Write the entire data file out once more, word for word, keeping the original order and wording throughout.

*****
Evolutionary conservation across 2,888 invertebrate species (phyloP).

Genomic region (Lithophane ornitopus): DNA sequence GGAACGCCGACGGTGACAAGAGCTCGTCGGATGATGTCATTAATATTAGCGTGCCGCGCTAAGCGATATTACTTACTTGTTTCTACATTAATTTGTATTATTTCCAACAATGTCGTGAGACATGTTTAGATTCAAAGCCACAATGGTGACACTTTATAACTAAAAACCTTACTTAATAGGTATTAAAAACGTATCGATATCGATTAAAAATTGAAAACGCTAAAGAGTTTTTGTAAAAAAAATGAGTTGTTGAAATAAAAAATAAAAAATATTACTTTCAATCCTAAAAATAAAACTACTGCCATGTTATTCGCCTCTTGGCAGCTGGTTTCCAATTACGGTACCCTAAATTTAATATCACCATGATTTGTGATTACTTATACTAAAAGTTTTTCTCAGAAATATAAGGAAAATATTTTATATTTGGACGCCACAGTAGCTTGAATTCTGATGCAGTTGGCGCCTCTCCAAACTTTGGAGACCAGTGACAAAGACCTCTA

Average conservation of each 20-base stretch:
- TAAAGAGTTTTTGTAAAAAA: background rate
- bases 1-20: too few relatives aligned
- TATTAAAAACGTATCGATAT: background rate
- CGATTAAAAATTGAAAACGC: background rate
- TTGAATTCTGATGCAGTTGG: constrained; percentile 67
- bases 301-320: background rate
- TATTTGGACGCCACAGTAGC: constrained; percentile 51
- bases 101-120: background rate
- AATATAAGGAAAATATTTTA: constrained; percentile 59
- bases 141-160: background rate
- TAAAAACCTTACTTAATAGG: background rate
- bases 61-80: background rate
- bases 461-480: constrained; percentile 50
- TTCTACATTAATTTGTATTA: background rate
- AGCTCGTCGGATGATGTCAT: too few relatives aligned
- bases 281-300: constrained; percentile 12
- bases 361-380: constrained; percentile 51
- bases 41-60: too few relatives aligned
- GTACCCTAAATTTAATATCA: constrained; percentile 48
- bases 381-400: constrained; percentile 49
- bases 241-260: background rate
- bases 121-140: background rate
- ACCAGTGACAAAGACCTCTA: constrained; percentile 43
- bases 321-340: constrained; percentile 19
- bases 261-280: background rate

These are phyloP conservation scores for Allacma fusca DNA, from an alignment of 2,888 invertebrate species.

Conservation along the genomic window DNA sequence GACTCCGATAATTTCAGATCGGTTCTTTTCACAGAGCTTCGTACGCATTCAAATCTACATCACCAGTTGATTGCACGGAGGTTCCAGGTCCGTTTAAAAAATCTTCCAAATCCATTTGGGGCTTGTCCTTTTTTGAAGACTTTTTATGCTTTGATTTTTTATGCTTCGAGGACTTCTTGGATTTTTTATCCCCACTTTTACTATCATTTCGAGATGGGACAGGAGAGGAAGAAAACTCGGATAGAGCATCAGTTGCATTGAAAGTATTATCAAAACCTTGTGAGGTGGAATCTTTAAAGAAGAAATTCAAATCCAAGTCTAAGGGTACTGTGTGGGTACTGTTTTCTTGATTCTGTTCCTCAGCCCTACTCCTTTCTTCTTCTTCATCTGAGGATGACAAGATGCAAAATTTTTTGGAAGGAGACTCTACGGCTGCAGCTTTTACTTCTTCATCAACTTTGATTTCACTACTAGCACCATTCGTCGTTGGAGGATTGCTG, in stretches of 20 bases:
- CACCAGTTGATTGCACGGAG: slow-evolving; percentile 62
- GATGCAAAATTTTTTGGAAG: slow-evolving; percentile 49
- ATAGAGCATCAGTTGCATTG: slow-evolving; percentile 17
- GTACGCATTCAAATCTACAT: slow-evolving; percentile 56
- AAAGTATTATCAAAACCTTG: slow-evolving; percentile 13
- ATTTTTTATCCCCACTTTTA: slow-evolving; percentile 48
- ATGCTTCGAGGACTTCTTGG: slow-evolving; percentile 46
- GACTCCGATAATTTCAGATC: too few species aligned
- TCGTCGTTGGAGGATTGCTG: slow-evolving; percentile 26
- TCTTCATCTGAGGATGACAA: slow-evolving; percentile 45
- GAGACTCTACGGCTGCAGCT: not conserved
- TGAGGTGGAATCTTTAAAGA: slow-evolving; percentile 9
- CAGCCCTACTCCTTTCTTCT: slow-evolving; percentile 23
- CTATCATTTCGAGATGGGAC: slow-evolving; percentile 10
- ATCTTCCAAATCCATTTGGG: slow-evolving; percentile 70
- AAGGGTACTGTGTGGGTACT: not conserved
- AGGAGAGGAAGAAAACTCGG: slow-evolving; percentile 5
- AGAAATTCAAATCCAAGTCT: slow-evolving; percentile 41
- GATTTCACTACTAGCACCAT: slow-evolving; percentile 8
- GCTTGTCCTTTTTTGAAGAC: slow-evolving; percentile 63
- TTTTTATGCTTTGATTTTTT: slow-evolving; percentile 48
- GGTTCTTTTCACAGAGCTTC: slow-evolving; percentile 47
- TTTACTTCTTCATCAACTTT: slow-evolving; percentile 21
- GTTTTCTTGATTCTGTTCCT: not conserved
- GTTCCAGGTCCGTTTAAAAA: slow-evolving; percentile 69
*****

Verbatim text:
Evolutionary conservation across 2,888 invertebrate species (phyloP).

Genomic region (Lithophane ornitopus): DNA sequence GGAACGCCGACGGTGACAAGAGCTCGTCGGATGATGTCATTAATATTAGCGTGCCGCGCTAAGCGATATTACTTACTTGTTTCTACATTAATTTGTATTATTTCCAACAATGTCGTGAGACATGTTTAGATTCAAAGCCACAATGGTGACACTTTATAACTAAAAACCTTACTTAATAGGTATTAAAAACGTATCGATATCGATTAAAAATTGAAAACGCTAAAGAGTTTTTGTAAAAAAAATGAGTTGTTGAAATAAAAAATAAAAAATATTACTTTCAATCCTAAAAATAAAACTACTGCCATGTTATTCGCCTCTTGGCAGCTGGTTTCCAATTACGGTACCCTAAATTTAATATCACCATGATTTGTGATTACTTATACTAAAAGTTTTTCTCAGAAATATAAGGAAAATATTTTATATTTGGACGCCACAGTAGCTTGAATTCTGATGCAGTTGGCGCCTCTCCAAACTTTGGAGACCAGTGACAAAGACCTCTA

Average conservation of each 20-base stretch:
- TAAAGAGTTTTTGTAAAAAA: background rate
- bases 1-20: too few relatives aligned
- TATTAAAAACGTATCGATAT: background rate
- CGATTAAAAATTGAAAACGC: background rate
- TTGAATTCTGATGCAGTTGG: constrained; percentile 67
- bases 301-320: background rate
- TATTTGGACGCCACAGTAGC: constrained; percentile 51
- bases 101-120: background rate
- AATATAAGGAAAATATTTTA: constrained; percentile 59
- bases 141-160: background rate
- TAAAAACCTTACTTAATAGG: background rate
- bases 61-80: background rate
- bases 461-480: constrained; percentile 50
- TTCTACATTAATTTGTATTA: background rate
- AGCTCGTCGGATGATGTCAT: too few relatives aligned
- bases 281-300: constrained; percentile 12
- bases 361-380: constrained; percentile 51
- bases 41-60: too few relatives aligned
- GTACCCTAAATTTAATATCA: constrained; percentile 48
- bases 381-400: constrained; percentile 49
- bases 241-260: background rate
- bases 121-140: background rate
- ACCAGTGACAAAGACCTCTA: constrained; percentile 43
- bases 321-340: constrained; percentile 19
- bases 261-280: background rate

These are phyloP conservation scores for Allacma fusca DNA, from an alignment of 2,888 invertebrate species.

Conservation along the genomic window DNA sequence GACTCCGATAATTTCAGATCGGTTCTTTTCACAGAGCTTCGTACGCATTCAAATCTACATCACCAGTTGATTGCACGGAGGTTCCAGGTCCGTTTAAAAAATCTTCCAAATCCATTTGGGGCTTGTCCTTTTTTGAAGACTTTTTATGCTTTGATTTTTTATGCTTCGAGGACTTCTTGGATTTTTTATCCCCACTTTTACTATCATTTCGAGATGGGACAGGAGAGGAAGAAAACTCGGATAGAGCATCAGTTGCATTGAAAGTATTATCAAAACCTTGTGAGGTGGAATCTTTAAAGAAGAAATTCAAATCCAAGTCTAAGGGTACTGTGTGGGTACTGTTTTCTTGATTCTGTTCCTCAGCCCTACTCCTTTCTTCTTCTTCATCTGAGGATGACAAGATGCAAAATTTTTTGGAAGGAGACTCTACGGCTGCAGCTTTTACTTCTTCATCAACTTTGATTTCACTACTAGCACCATTCGTCGTTGGAGGATTGCTG, in stretches of 20 bases:
- CACCAGTTGATTGCACGGAG: slow-evolving; percentile 62
- GATGCAAAATTTTTTGGAAG: slow-evolving; percentile 49
- ATAGAGCATCAGTTGCATTG: slow-evolving; percentile 17
- GTACGCATTCAAATCTACAT: slow-evolving; percentile 56
- AAAGTATTATCAAAACCTTG: slow-evolving; percentile 13
- ATTTTTTATCCCCACTTTTA: slow-evolving; percentile 48
- ATGCTTCGAGGACTTCTTGG: slow-evolving; percentile 46
- GACTCCGATAATTTCAGATC: too few species aligned
- TCGTCGTTGGAGGATTGCTG: slow-evolving; percentile 26
- TCTTCATCTGAGGATGACAA: slow-evolving; percentile 45
- GAGACTCTACGGCTGCAGCT: not conserved
- TGAGGTGGAATCTTTAAAGA: slow-evolving; percentile 9
- CAGCCCTACTCCTTTCTTCT: slow-evolving; percentile 23
- CTATCATTTCGAGATGGGAC: slow-evolving; percentile 10
- ATCTTCCAAATCCATTTGGG: slow-evolving; percentile 70
- AAGGGTACTGTGTGGGTACT: not conserved
- AGGAGAGGAAGAAAACTCGG: slow-evolving; percentile 5
- AGAAATTCAAATCCAAGTCT: slow-evolving; percentile 41
- GATTTCACTACTAGCACCAT: slow-evolving; percentile 8
- GCTTGTCCTTTTTTGAAGAC: slow-evolving; percentile 63
- TTTTTATGCTTTGATTTTTT: slow-evolving; percentile 48
- GGTTCTTTTCACAGAGCTTC: slow-evolving; percentile 47
- TTTACTTCTTCATCAACTTT: slow-evolving; percentile 21
- GTTTTCTTGATTCTGTTCCT: not conserved
- GTTCCAGGTCCGTTTAAAAA: slow-evolving; percentile 69